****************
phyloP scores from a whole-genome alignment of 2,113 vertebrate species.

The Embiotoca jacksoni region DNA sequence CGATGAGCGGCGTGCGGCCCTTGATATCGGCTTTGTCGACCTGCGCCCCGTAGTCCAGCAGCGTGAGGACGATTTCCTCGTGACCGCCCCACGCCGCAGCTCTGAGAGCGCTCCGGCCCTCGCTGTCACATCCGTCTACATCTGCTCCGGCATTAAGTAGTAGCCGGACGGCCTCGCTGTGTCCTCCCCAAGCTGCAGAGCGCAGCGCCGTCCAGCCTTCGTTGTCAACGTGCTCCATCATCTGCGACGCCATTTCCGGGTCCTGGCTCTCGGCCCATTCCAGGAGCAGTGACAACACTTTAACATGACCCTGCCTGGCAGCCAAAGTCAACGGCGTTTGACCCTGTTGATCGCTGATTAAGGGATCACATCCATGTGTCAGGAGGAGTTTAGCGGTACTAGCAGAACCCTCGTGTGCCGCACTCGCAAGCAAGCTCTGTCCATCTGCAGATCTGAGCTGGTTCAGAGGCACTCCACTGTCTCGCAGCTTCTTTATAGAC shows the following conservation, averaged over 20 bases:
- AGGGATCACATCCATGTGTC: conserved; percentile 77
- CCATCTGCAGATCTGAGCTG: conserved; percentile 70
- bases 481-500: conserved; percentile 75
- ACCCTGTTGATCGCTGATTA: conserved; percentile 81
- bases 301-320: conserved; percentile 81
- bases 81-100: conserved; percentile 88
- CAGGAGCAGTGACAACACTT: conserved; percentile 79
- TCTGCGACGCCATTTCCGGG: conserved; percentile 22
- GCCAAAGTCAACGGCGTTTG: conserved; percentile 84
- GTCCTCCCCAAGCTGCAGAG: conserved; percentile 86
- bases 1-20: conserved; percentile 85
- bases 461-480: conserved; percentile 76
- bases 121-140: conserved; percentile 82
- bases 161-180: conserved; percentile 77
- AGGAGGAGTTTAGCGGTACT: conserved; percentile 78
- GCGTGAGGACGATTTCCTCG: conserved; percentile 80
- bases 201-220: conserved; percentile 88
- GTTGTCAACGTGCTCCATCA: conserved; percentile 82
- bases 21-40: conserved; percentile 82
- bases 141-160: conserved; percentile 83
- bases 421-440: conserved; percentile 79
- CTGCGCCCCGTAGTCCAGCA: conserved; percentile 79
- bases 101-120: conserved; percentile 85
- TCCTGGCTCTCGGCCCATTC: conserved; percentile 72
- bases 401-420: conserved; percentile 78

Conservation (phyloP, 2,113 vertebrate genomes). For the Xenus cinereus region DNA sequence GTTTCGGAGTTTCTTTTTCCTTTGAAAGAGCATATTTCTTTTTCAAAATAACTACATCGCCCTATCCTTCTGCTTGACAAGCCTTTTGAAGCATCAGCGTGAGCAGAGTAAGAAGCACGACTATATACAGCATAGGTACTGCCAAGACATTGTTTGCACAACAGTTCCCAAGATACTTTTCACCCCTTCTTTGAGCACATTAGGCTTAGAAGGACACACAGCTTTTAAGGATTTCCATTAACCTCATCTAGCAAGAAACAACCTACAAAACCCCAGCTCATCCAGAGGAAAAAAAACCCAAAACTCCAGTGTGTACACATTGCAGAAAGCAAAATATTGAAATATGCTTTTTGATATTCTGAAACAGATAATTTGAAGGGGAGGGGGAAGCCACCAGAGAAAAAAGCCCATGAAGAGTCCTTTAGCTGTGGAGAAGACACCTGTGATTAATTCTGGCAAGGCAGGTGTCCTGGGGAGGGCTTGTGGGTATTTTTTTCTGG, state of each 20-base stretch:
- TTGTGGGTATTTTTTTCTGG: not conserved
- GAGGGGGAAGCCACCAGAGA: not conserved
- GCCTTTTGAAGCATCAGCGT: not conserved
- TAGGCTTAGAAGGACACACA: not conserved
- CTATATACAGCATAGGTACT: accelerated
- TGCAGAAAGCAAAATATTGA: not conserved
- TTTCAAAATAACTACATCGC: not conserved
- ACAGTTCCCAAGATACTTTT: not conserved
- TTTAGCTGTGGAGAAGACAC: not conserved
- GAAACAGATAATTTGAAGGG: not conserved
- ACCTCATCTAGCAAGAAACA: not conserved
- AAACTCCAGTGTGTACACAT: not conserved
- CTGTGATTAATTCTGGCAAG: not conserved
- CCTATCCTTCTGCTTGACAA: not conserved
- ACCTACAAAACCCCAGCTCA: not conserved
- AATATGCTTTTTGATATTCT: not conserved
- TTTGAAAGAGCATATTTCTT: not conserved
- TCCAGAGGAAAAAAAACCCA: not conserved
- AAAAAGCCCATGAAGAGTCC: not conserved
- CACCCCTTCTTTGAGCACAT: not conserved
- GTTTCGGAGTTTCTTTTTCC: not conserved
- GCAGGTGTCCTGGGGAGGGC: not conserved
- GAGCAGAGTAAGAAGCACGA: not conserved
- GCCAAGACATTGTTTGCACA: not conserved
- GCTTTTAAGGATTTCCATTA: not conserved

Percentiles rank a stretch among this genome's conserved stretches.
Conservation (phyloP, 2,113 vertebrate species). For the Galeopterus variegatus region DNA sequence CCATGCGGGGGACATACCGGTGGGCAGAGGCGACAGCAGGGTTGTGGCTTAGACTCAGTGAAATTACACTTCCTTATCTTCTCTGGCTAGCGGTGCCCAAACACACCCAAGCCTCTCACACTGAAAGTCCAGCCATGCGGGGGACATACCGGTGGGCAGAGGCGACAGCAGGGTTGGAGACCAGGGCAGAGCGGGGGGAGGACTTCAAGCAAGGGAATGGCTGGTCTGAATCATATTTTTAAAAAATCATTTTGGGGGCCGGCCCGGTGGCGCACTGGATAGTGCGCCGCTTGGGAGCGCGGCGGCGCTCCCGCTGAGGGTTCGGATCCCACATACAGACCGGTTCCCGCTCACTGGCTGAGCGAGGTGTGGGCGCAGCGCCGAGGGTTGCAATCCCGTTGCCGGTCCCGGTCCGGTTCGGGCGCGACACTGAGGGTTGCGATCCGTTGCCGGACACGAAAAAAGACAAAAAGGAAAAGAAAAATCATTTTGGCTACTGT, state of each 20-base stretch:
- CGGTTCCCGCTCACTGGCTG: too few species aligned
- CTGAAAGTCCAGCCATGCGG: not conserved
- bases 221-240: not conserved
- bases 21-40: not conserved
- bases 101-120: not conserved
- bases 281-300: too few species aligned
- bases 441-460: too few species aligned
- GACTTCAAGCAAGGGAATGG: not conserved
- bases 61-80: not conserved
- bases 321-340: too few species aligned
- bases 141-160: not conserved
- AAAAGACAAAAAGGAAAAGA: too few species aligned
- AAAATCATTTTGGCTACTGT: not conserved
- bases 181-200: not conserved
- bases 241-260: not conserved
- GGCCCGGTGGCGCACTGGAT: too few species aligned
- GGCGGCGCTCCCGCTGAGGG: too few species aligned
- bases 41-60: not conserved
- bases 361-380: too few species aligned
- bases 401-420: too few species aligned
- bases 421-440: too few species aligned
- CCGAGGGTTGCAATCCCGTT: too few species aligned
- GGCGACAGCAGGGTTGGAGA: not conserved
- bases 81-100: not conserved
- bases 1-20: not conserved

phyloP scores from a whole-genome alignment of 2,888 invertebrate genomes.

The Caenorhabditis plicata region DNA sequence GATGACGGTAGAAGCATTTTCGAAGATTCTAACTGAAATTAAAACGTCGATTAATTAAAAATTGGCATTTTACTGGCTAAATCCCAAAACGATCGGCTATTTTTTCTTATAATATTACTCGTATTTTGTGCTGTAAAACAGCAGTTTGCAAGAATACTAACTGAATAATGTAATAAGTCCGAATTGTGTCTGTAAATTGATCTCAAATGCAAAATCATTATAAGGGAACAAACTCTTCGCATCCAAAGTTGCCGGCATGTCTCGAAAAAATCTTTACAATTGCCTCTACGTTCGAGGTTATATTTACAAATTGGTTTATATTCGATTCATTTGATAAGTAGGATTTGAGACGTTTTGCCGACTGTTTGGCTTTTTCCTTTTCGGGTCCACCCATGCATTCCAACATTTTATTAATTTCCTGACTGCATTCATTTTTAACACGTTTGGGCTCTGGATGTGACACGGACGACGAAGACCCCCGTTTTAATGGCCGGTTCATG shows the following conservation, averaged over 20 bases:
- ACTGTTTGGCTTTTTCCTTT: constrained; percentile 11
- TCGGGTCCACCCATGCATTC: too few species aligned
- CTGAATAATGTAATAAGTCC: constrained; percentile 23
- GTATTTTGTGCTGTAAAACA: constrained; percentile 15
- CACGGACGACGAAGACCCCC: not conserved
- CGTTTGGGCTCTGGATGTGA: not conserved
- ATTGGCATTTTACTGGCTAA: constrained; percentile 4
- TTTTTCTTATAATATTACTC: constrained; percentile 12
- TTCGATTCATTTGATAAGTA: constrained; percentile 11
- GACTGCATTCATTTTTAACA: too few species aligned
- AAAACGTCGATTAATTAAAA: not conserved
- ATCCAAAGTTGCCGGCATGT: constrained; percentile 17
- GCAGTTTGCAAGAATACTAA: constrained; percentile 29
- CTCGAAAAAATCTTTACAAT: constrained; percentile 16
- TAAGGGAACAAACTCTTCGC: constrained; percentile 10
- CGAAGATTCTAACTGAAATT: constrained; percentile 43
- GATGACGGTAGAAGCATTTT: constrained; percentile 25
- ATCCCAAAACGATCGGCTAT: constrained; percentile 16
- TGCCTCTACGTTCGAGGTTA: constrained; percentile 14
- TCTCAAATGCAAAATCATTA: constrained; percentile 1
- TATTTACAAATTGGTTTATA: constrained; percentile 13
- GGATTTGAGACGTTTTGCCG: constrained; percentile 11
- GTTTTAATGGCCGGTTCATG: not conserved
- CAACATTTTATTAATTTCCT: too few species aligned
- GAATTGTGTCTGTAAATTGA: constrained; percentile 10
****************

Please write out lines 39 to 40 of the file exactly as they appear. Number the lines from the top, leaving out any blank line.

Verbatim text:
- ACCTCATCTAGCAAGAAACA: not conserved
- AAACTCCAGTGTGTACACAT: not conserved